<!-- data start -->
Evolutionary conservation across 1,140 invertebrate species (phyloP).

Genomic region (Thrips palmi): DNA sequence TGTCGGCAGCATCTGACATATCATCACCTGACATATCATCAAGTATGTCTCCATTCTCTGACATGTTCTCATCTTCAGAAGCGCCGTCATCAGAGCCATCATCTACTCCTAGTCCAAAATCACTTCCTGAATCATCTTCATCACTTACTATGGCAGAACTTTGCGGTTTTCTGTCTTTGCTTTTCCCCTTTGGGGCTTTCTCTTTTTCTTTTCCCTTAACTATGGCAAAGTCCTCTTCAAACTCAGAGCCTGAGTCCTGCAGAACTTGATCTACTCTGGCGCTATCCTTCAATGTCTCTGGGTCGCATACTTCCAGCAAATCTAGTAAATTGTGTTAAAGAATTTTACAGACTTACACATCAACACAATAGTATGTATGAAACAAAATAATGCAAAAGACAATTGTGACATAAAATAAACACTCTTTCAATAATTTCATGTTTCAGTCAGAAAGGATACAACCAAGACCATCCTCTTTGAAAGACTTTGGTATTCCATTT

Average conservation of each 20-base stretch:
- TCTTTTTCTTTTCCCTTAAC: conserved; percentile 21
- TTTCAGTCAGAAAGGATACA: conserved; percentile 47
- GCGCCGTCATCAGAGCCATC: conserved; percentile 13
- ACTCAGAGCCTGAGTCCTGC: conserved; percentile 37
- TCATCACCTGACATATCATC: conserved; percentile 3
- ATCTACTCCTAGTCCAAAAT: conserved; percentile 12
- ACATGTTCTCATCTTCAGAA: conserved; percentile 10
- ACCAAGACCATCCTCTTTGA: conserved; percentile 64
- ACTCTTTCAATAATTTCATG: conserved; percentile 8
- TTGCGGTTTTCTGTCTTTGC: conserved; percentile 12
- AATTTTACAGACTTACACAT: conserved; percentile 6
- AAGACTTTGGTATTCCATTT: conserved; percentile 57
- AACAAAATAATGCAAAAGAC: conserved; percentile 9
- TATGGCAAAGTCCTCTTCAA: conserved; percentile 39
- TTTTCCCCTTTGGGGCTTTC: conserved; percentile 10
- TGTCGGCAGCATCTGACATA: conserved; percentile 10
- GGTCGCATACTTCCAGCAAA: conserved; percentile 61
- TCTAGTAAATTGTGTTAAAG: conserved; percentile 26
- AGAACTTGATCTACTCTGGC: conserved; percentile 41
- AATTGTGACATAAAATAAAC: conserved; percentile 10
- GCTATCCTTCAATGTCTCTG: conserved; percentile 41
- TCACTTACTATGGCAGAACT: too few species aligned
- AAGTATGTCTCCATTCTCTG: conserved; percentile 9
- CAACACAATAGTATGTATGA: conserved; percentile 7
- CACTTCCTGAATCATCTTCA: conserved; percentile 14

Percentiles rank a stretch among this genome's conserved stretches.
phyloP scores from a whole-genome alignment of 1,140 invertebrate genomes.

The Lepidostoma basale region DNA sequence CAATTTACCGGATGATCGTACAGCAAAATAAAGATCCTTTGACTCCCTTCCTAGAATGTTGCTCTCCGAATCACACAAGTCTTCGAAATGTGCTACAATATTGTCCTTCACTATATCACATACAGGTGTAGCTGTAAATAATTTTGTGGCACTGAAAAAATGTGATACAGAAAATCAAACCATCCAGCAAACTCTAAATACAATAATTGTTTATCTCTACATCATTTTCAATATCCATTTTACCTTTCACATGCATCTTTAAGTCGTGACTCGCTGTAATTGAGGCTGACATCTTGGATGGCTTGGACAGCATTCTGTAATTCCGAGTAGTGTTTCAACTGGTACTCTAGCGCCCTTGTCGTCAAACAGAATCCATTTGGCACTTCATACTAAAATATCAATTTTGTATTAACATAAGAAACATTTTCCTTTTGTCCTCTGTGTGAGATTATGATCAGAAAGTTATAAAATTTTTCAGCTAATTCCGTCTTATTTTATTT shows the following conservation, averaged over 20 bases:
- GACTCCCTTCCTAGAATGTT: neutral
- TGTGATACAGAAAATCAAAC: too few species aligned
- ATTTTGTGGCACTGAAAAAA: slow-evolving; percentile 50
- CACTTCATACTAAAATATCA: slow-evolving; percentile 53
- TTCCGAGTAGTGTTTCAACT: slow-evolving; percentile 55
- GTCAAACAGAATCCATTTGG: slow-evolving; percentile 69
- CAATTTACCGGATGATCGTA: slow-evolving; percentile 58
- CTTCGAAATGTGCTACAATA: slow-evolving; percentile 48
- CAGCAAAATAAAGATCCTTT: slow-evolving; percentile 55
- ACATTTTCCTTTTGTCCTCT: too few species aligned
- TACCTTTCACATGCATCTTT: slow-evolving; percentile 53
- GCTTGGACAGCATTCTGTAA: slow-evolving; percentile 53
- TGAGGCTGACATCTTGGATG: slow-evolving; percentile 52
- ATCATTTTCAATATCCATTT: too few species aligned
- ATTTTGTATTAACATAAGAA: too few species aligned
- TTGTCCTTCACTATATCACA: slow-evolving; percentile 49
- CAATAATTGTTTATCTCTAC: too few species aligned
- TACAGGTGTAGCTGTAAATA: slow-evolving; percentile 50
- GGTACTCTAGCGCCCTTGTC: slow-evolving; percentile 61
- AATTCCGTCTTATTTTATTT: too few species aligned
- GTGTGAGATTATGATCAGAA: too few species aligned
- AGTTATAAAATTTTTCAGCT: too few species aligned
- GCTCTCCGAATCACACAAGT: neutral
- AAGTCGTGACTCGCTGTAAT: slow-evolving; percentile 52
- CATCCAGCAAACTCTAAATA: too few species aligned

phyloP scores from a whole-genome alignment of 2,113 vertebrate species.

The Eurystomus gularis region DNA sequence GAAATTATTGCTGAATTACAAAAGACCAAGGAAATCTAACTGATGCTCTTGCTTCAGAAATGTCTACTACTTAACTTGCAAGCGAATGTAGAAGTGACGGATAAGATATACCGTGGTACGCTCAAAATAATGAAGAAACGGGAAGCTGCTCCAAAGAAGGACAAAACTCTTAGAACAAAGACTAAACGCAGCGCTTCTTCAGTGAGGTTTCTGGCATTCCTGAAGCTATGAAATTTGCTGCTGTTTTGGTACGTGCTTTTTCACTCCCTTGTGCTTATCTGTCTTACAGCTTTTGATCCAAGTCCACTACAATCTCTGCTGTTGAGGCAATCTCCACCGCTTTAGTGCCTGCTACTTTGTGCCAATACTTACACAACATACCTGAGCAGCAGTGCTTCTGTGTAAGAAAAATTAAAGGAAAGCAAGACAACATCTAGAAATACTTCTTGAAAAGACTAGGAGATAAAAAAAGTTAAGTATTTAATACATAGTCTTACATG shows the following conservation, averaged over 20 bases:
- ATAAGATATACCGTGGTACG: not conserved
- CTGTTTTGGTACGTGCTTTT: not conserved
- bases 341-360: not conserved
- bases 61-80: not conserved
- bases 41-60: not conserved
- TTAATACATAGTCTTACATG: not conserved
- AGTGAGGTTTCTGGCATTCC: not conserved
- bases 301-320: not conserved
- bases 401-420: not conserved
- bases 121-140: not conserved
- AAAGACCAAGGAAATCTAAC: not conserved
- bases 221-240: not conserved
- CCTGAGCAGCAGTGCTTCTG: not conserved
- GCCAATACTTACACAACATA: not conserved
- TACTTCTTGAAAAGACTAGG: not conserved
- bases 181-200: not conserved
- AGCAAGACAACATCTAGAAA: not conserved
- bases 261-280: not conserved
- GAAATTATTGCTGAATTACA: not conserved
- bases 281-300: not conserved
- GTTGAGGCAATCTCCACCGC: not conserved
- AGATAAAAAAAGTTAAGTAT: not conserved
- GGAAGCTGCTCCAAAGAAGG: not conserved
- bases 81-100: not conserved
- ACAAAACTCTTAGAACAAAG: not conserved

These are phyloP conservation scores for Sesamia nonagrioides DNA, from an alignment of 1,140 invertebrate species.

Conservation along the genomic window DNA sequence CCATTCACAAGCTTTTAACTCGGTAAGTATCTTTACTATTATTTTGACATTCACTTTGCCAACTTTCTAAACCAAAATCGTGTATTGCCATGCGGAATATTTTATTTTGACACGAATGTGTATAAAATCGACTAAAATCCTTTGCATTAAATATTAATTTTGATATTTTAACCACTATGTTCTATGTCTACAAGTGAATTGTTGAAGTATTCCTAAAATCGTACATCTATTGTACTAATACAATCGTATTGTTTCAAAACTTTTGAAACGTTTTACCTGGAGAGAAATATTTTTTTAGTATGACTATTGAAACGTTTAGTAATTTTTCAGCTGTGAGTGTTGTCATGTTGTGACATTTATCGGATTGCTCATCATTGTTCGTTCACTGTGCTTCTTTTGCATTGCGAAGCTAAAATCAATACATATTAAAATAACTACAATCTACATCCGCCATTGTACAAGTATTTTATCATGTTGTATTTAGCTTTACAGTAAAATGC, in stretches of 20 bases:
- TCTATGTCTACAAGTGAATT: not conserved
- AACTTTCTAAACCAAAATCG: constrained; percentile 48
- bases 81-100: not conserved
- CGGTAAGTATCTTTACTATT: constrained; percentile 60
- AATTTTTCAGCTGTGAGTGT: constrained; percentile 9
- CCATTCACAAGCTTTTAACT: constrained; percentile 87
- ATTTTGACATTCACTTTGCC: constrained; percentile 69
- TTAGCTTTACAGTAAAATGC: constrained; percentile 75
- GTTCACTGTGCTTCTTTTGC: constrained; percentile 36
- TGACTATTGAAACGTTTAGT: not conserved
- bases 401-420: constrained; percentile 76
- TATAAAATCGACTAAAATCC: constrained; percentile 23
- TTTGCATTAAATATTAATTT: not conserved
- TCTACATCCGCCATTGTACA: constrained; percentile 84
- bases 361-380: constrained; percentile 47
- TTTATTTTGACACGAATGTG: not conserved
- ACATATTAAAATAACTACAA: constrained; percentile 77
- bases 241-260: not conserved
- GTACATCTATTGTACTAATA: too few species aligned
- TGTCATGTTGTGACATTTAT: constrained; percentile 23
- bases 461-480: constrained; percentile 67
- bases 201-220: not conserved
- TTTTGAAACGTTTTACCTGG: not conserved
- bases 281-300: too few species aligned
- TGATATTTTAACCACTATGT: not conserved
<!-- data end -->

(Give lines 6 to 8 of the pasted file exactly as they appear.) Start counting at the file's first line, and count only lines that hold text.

- GCGCCGTCATCAGAGCCATC: conserved; percentile 13
- ACTCAGAGCCTGAGTCCTGC: conserved; percentile 37
- TCATCACCTGACATATCATC: conserved; percentile 3